Feeding Tube

NOYES & JOSEPH ALLRED, ROB - Avoidance Language

"There have been some very cool guitar duo LPs over the years -- Bert Jansch & John Renbourn's Bert & John, Danny Kalb & Stefan Grossman's Crosscurrents, Jody Harris & Robert Quine's Escape, Charalambides' Joy Shapes, Bill Orcutt & Michael Morley's Electric Guitar Duets, any comp of Kansas Joe McCoy & Memphis Minnie, etc. -- but there has never been one quite like Avoidance Language. It is a wild-eyed classic from start to finish. Ostensibly a meeting between two guitarists lurking around the Boston area (although Rob has since moved to Japan), Joseph's mastery of other instruments (harmonium and banjo) affords the pair a wider range of sounds than some of their precedents. But they also eschew vocals here, so that kinda balances things out. At least in my book. The album's four tracks display brilliance and variety in spades. 'Feet of Clay and a Crown of Stars' is a two guitar conversation, with notes initially slurring and sliding against each other, then spreading out like waves of sound hitting a sandy beach. It's like something you might hear inside your head if John Fahey dunked you in one of the hot tubs at Big Sur. On 'Stutter Study' Allred uses his harmonium to soften the rhythmically tangled briar patch improvs by Noyes. 'A Valid Subspecies' pairs Noyes' guitar with Allred's provocatively original banjo inventions. Rob's playing on this one mixes ruminative downstrokes with aggressive single string highlighting in a style quite different from his trademark whirlwindery. Finally, on the title track, we are shown another intricate and deftly woven two guitar tapestry. It makes me imagine what Robbie Basho might have done in response to 'The Hall of Mirrors in the Palace at Versailles' from John Cale & Terry Riley's Church of Anthrax album. What can I say, but 'Wow.' Avoidance Language is one for the ages. Don't miss your chance to get ahead of its curve." --Byron Coley, 2021" - Feeding Tube Records.
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After nearly a decade of false starts, multiple game plans veering off the rails, and a handful of shattered hopes and/or dreams, the odyssey is finally complete—the new Fusetron site is here.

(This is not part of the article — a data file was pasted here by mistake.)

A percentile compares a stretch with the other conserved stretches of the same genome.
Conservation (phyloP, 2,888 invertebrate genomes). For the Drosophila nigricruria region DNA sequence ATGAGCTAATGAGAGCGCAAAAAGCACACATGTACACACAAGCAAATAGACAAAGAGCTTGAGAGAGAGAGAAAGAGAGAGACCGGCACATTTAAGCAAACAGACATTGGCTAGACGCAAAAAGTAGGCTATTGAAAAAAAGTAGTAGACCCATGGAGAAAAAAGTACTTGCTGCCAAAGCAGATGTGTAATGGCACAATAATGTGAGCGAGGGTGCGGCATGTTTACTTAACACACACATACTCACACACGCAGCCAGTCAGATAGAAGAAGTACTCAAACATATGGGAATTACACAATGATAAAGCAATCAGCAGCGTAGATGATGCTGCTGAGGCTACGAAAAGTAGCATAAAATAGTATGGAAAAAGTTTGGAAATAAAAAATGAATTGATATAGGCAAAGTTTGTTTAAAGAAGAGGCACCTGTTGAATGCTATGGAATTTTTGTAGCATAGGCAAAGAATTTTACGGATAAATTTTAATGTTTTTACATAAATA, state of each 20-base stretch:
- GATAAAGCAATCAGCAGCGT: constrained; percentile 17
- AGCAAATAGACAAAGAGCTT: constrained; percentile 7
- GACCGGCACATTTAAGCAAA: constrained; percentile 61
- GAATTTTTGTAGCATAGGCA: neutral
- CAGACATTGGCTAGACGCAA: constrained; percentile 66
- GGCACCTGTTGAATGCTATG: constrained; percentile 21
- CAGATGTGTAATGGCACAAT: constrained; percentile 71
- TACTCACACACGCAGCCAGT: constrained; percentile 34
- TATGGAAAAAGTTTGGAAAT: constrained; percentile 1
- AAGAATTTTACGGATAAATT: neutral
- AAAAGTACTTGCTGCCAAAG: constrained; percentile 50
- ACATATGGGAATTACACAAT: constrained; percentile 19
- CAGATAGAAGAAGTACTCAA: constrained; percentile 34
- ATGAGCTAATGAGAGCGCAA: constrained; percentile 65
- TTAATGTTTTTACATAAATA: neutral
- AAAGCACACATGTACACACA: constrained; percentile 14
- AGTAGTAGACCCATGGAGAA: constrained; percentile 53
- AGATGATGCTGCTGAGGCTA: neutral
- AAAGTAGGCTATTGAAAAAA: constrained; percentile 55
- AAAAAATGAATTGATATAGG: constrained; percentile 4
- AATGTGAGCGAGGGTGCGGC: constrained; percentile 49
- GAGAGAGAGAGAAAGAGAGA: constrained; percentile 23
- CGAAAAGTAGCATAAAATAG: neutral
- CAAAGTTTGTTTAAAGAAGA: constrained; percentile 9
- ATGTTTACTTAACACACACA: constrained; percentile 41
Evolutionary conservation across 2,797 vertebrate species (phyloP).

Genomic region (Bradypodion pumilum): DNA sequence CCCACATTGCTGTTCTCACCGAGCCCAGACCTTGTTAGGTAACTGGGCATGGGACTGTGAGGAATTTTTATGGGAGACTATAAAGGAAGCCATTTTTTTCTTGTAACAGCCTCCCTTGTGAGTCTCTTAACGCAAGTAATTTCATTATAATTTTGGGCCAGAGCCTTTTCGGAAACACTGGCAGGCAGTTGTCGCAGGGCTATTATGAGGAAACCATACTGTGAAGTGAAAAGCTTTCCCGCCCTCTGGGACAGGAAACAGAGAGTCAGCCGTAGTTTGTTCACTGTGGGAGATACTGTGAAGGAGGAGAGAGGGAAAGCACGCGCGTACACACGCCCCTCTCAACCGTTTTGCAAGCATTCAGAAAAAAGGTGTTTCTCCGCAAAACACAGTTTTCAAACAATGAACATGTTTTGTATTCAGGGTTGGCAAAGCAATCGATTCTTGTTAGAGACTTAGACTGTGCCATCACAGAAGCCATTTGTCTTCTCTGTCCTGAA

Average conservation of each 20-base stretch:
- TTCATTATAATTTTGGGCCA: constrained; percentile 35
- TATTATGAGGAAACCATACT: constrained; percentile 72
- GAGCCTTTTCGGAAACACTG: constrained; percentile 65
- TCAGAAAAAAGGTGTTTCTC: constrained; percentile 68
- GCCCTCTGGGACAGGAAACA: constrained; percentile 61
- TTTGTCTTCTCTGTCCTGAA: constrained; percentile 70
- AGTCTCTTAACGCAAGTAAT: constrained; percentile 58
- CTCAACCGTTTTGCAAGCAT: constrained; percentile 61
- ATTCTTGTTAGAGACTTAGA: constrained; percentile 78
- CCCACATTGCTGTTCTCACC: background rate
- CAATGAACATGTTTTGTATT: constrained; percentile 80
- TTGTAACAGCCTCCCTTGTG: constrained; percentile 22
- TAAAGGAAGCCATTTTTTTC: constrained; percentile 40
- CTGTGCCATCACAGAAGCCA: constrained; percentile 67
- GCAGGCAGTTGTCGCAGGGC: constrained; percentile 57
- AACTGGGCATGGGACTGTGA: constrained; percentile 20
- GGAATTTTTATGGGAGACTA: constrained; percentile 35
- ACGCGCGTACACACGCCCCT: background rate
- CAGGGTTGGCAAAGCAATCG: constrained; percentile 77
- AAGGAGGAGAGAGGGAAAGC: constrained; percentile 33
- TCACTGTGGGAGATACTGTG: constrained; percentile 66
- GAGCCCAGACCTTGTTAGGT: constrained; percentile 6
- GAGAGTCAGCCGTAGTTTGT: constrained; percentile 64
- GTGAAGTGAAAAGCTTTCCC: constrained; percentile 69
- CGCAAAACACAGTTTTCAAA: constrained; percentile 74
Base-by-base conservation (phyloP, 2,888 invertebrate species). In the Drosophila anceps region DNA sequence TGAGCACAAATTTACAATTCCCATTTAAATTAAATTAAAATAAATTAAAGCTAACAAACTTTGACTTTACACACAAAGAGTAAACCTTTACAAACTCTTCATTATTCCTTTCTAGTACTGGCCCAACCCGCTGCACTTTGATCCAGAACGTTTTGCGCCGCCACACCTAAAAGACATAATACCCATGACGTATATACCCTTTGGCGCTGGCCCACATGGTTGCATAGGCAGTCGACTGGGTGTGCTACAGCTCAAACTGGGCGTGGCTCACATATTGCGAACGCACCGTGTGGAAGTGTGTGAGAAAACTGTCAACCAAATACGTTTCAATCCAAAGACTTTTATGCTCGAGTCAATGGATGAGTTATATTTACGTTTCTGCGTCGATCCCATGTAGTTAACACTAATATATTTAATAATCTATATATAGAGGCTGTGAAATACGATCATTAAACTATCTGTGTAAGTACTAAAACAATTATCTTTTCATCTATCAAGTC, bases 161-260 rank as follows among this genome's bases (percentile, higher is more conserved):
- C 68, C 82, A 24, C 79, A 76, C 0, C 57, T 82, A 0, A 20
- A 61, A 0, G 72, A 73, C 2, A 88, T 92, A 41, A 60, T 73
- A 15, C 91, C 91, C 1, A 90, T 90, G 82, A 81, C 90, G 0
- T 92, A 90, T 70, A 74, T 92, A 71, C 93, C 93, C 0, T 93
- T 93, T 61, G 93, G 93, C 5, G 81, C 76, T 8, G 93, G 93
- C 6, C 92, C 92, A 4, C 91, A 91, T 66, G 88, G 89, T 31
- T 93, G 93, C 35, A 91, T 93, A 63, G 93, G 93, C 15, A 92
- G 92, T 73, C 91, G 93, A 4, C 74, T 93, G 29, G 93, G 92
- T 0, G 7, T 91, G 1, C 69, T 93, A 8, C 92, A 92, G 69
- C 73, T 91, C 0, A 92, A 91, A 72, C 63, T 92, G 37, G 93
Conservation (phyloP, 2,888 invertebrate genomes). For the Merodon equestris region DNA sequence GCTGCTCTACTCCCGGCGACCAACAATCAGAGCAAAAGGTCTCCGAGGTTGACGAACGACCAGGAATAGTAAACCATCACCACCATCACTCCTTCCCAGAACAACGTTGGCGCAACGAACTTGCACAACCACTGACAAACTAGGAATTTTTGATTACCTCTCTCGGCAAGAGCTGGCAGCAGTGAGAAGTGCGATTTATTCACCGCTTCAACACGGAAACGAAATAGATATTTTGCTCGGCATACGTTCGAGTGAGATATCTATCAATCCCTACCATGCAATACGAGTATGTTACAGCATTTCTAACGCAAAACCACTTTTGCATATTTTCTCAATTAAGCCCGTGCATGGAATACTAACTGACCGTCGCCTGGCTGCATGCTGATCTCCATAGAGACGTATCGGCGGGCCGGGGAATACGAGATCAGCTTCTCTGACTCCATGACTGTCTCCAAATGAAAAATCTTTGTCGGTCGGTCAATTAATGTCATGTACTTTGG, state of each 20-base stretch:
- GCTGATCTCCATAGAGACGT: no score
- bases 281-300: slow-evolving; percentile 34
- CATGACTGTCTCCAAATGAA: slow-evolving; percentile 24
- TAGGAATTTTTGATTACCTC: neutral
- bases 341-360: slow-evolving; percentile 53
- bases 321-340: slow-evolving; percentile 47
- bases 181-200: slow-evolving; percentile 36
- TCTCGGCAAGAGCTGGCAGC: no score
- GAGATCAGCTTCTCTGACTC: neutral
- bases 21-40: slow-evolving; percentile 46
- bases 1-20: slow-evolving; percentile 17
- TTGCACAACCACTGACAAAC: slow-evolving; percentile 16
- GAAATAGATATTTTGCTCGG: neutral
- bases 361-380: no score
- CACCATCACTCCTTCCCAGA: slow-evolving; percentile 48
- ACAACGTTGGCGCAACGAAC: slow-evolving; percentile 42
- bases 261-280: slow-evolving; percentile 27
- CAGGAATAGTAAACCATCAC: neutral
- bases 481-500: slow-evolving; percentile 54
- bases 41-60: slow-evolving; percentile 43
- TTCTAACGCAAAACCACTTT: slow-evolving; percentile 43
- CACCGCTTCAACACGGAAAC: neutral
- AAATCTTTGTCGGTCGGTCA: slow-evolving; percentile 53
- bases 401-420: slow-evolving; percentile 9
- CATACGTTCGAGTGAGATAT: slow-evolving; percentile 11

This is the first phase of a multipart rollout that will span the next few months: the currently browsable stock includes miscellaneous new releases from the past 8+ months (we have a lot of catching up to do), plus approximately a third of our backstock. Note that we’ve reduced/slashed prices on many titles and will continue to do so in order to make room for new stock. We’ll also be expanding / tweaking / improving / debugging the site itself (for example, we still have work to do on the automated international postage system, not to mention the inevitable inventory discrepancies that come with transferring an ancient and massive database to a new system).

Over the next few months, as we take inventory, clean house, and delve into our storage, we will be uploading thousands of additional items, gradually, on a near-daily basis. This will include the majority of the LPs, as well as many titles, in all formats, once thought long-gone. Many currently “sold out” items are likely to resurface.

Finally, once our general backstock is up (probably in the next two or three months) we’ll begin making our extensive stockpile of rarities available online for the first time: tons of random out-of-print titles, "deadstock," warehouse finds, secondhand collectibles, etc., accumulated over the past few decades.

Frequent/returning customers will be getting early access to these items. Details to follow on how this will work (a priority mailing list? a 'frequent flyer'-like program?), but it will not be based on dollars spent. We want to reward those who consistently support us, especially in the discogs marketplace era (to those who show up trying to poach five copies of a one-off rarity, and nothing else, ever… ¯\_(ツ)_/¯ ).

So—we suggest you take some time to dig through the site—even we’ve been surprised by what’s been turning up, and there’s much more to come.
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